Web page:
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The Brave Ski Mom - Preparing Young Children for Ski and Ride School

It’s January, the height of winter.

In the United States January is also Learn to Ski and Snowboard Month, while around the world, 21 January 2018 is World Snow Day.

With these celebrations come discounted lift tickets, lesson packages and other promotions geared toward skiers and snowboarders.

This makes January the perfect month to put your children in ski or snowboard lessons.

Prepare Your Kids For Ski School

Whether your young children are ski school veterans or they’ll be taking their first lessons this winter, here are some easy ways to help them prepare so that they can get the most out of each lesson.

Online Homework

Thanks to the Internet, it’s easy to prepare your child before you even get to the mountain.
Together, visit the resort or ski area website and read about lessons. This will help your child understand what he or she will be doing.

Look at the trail map. Point out the ski school and show your child where you will be during the lesson. For example, “while you’re skiing with your teacher, I’ll be skiing over here.”

Let you child know that although you won’t be with him or her, you’ll still be nearby.

Talk It Over

It’s a good idea to explain to your child that although ski school is called school it’s not like regular school. While there will be other students and a teacher, ski and ride school is more like recess.

Explain that the instructor will teach your child how to use skis or a snowboard. The instructor will also teach your child how to move on skis or a snowboard. Explain that the purpose of the lesson is to have fun!

Show Up Early

On the day before your child’s first lesson, visit the ski and ride school if you can. Walk by and point it out. Go inside and introduce yourself and your child to the staff. Ask any questions and take a look around.

If you can’t do this the day before, be sure to arrive early on the day of the lesson, so that your child doesn’t feel rushed.

Bring Some Extras

Young children sometimes get wet and wet children get cold. Many ski and ride schools have cubbies or bins where you can leave extra socks and mittens for your child.

Dress Smart

On the day of the lesson, dress your child in layers for the coldest weather of the day. If your child gets too hot, an instructor can help her remove and stow a layer. Warm children always learn better than cold children.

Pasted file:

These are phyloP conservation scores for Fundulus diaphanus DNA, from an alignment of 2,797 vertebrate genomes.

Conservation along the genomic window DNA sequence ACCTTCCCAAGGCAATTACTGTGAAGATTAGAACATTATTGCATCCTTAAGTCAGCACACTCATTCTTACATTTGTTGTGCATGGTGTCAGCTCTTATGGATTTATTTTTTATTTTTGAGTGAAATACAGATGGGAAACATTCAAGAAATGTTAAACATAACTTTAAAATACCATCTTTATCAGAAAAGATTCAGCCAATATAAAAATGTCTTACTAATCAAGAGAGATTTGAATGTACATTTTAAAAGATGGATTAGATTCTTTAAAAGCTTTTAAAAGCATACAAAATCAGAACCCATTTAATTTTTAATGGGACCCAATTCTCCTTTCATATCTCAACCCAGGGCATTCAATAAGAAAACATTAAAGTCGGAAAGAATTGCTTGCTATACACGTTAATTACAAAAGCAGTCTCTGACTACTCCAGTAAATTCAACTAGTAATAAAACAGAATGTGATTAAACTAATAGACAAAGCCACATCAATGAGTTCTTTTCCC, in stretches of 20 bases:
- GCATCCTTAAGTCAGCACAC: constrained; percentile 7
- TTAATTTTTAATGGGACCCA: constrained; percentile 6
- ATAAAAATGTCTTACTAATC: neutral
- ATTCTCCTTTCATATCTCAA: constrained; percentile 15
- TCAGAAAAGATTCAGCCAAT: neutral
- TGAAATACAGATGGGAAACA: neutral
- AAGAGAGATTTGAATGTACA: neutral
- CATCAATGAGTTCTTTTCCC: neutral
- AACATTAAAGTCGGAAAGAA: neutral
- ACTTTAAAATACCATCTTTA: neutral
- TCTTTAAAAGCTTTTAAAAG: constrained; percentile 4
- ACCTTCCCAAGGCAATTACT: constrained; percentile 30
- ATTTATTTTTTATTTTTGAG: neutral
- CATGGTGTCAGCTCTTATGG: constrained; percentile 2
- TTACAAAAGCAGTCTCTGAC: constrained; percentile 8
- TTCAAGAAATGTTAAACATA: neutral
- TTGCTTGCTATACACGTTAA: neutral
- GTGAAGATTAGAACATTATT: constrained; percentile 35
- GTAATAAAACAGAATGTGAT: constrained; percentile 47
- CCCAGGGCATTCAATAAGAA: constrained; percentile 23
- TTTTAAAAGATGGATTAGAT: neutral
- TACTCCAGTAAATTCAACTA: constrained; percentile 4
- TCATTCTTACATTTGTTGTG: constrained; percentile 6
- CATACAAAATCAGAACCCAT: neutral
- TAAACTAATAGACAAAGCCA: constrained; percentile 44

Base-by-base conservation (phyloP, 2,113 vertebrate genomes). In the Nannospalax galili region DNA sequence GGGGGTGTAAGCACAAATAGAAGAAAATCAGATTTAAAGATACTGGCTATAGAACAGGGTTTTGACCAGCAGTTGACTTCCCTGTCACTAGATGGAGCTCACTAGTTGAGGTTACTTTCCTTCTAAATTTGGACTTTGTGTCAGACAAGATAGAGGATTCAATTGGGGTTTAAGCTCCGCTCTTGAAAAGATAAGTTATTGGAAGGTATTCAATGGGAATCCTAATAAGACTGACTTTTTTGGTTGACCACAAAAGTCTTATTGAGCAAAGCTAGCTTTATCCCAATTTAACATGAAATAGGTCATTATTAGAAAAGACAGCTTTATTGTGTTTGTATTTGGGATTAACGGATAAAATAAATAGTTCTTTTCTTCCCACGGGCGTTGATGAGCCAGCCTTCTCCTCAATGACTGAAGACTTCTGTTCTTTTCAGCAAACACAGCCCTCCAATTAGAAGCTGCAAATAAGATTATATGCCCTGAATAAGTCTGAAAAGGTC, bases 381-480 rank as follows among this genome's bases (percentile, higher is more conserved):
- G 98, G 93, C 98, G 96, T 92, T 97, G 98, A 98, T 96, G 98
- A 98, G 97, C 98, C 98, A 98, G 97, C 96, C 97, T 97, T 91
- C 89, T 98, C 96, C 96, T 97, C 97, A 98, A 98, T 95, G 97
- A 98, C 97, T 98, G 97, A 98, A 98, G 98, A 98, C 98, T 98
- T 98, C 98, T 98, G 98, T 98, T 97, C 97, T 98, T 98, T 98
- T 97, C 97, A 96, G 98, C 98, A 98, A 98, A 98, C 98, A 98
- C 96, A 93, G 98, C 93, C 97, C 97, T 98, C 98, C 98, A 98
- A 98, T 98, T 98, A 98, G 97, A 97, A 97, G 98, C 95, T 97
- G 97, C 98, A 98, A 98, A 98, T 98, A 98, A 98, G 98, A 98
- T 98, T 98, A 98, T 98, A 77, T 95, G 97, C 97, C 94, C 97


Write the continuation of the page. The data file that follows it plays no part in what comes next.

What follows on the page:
Set the Tone

If possible, introduce yourself and your child to the instructor before the lesson. Even if you, the parent, are nervous, don’t let this show. If you appear relaxed, your child will be relaxed.

After the Lesson

After your child’s lesson, talk with the instructor if possible. Find out where your child skied and what you can reasonably expect the child to have learned.

Many ski schools will give you a written report, either in person or online.

Also, ask the instructor to recommend some runs for you and your child to ski together. Stick to the instructor’s recommendations and let your child take the lead.

If he or she is hungry, have lunch or a snack before skiing together. If he or she is tired, postpone family ski time for another day.

How Many Lessons?

How many lessons your child will take depends upon your child and your family. Some kids prefer lessons, others would rather ski with mom and dad or with friends.

At a minimum, beginners, of any age, will benefit from three lessons.

If your child is a “never ever” skier or rider, a typical first lesson is spent getting comfortable with and learning how to use equipment. He or she will also learn how to slide.

During the next lesson, the child will build on these new skills, repeating what was learned and growing in confidence.

By lesson three, most children feel like they know what they’re doing. During this lesson, the focus will be on anchoring and practicing skills.

Keep It Fun

Sometimes a child’s idea of fun isn’t the same as a parent’s.

After lessons, or whenever you’re skiing and riding with your child, avoid the temptation to push your child to try new and more difficult terrain.

Instead, let your child take the lead, set the pace and show off what he learned in his lesson.

Gradually, and only when your child is game, move onto new terrain. For some kids, this happens quickly. For others, it takes more time.

Every child is different. But the number one rule for family skiing stays the same: have fun!

Hailing from Colorado (USA) Kristen Lummis, or as she is better known, the Brave Ski Mom, is an avid skier and true family mum in every sense of the word. www.thebraveskimom.com